Abandoning Opinions for Experiences
Two weekends ago I went on an overnight campout with my daughter. While that doesn’t seem all that exciting, let me add that until now I have tried to avoid camping at all costs. I’m not a fan of nature and being in the woods when the sun goes down. The whole notion of darkness and wilderness is a little too Blair Witch for my taste. However, I went along with her and until recently, it hadn’t dawned on me that there is a lesson to be learned here.
I’ve tried camping in the past and I don’t like it. I like my amenities (like electricity, hot water, and indoor plumbing). I would have called upon our “try everything once rule” to say that I’ve tried it and I don’t like it so I don’t have to do it in order to relieve me of attending the camp out. However, I’m hoping that because I DID try it again and I did have a good time with my daughter that I can use it to my advantage whenever the kids remind us that they have tried something before and they too, don’t like it.
Opinions can change if we let them.
My reason for not liking camping was based on a bad camping experience as a little girl. As kids (and adults) we base a lot of our reasons for liking or not liking things on experiences. What we fail to realize is that as we grow older and wiser, we have the ability to change our experiences and our opinions of things (and people). If we refuse to try again at anything we’ve ever had a bad experience in, we run the possibility of losing out at so much in life.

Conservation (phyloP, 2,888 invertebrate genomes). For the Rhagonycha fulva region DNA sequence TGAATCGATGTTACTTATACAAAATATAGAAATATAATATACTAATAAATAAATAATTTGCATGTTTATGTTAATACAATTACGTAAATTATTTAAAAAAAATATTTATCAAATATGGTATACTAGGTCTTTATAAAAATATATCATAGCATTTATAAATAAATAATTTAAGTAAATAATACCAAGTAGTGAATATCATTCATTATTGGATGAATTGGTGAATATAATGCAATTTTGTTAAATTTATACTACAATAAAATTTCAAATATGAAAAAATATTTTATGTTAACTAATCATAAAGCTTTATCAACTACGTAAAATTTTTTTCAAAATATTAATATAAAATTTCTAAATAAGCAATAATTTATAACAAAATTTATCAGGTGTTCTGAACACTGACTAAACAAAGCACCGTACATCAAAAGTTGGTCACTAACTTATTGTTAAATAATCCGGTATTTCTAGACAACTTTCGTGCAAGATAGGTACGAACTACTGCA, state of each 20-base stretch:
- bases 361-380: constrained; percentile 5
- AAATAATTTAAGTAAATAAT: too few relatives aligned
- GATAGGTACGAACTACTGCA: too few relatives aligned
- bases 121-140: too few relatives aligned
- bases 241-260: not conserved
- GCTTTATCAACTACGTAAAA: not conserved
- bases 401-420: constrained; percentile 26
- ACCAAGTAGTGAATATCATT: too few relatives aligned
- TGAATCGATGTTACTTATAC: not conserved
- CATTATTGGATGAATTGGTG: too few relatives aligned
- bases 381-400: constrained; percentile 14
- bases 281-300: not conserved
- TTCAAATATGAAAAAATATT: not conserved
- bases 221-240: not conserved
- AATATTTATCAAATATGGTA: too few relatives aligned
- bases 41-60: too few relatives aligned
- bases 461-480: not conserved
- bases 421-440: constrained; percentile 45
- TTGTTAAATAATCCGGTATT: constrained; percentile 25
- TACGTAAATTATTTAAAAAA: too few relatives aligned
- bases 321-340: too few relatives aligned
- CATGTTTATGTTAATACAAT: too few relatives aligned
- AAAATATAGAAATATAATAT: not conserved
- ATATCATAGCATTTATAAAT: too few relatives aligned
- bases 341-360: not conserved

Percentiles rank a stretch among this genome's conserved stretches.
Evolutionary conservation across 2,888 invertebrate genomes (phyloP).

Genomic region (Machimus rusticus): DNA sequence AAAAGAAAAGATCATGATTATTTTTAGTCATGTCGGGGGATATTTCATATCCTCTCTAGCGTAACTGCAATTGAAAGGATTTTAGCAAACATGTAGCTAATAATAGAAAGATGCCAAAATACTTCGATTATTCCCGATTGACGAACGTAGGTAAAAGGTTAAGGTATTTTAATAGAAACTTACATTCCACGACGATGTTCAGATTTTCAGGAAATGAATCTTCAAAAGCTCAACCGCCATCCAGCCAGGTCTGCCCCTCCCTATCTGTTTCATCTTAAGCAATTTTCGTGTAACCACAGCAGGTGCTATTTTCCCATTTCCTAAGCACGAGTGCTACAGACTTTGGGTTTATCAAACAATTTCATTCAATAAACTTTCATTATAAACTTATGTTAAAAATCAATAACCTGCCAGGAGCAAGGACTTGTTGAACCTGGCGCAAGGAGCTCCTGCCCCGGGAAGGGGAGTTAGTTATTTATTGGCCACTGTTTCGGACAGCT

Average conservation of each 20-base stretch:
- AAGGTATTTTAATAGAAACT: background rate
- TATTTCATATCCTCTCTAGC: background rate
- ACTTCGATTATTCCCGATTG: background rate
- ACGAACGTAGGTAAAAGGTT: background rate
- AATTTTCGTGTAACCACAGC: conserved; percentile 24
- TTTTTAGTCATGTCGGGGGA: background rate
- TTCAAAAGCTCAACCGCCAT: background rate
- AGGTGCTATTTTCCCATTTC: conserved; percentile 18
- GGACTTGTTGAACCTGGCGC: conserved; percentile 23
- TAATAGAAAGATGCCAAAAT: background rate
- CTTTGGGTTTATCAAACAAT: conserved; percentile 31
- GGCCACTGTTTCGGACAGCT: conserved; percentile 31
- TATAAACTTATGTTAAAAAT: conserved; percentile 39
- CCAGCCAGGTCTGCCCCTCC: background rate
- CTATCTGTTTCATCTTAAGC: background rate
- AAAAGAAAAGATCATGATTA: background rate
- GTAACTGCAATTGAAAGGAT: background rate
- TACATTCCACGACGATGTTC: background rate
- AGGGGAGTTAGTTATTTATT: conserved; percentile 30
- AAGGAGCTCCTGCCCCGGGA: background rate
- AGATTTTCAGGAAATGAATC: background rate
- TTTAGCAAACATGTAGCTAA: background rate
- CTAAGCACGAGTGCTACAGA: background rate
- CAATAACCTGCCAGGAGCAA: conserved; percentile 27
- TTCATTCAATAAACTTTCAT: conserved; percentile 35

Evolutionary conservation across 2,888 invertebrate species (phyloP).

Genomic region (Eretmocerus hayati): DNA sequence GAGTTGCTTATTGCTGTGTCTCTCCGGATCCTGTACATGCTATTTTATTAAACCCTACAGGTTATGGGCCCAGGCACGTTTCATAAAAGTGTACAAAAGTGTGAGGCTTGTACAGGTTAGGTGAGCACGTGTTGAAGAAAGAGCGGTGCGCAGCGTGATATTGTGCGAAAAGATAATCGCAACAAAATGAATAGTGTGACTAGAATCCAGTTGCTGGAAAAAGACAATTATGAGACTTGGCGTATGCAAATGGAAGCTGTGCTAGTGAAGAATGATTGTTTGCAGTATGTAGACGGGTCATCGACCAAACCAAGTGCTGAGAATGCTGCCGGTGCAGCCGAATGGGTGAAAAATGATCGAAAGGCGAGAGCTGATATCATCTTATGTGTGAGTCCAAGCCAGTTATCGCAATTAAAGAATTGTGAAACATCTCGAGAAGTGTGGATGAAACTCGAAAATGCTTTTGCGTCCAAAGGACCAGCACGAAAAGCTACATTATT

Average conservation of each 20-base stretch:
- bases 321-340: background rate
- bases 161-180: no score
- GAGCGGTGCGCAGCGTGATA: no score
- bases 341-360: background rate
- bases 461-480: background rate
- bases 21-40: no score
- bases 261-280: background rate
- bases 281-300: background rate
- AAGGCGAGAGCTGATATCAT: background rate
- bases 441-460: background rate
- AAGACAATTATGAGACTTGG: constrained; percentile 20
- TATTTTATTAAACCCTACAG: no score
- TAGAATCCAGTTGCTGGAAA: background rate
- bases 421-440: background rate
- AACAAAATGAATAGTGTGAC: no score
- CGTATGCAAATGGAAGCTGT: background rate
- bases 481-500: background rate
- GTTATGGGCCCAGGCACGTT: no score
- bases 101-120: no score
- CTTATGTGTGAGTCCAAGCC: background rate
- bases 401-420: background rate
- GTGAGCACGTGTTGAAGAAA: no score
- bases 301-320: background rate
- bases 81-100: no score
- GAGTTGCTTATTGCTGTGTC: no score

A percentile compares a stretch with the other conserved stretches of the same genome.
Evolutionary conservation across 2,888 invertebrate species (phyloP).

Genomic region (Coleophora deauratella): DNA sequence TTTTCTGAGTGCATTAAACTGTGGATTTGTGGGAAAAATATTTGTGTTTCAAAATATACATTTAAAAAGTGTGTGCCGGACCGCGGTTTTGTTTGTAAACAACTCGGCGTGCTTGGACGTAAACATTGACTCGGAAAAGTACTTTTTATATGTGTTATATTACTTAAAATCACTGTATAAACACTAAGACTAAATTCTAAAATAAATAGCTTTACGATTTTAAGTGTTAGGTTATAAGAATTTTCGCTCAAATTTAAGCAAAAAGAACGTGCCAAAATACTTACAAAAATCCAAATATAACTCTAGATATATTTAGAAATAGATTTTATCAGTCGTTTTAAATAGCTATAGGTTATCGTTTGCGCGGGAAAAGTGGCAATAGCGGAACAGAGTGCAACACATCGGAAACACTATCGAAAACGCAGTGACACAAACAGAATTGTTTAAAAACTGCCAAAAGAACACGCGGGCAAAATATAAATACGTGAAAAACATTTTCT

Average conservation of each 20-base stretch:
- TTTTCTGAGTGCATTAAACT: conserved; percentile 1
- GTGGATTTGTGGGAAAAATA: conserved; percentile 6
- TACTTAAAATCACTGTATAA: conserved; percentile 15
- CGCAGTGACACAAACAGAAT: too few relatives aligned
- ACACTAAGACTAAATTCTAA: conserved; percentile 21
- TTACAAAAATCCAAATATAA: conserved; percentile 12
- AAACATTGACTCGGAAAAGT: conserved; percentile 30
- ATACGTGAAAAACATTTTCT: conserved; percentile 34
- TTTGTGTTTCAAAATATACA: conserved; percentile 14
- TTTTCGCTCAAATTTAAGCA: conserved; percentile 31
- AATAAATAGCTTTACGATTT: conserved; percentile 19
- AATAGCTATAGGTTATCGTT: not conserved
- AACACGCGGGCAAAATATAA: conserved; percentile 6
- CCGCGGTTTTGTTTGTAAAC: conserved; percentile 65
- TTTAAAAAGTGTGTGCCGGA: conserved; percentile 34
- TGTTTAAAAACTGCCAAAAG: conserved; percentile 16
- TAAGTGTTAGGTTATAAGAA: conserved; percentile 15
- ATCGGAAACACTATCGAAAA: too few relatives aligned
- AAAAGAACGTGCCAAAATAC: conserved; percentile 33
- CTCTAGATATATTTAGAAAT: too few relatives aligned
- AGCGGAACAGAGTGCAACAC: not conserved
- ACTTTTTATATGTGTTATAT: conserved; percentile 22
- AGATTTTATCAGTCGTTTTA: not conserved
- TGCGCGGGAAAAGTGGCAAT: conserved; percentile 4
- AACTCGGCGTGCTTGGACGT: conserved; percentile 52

It’s like riding a bike; very few people ever get on a bike and take right off without falling. We fall, we get back up and we do it again in the hopes of getting it right. We don’t fall off and decide that all bikes are bad or that we don’t like them. We get up, dust off, and give it another go. It’s moments like those that I like to channel my inner Dory and “just keep swimming”.
I think my daughter knows the lesson that was learned that weekend. As we were pulling out of the campground, I asked her, “Well? Did you have fun?”
She looked at me with a slow smile and replied, “I did. And I think you did too. Even if you didn’t think you would.”
This girl. She’s smarter than her momma ever was at that age.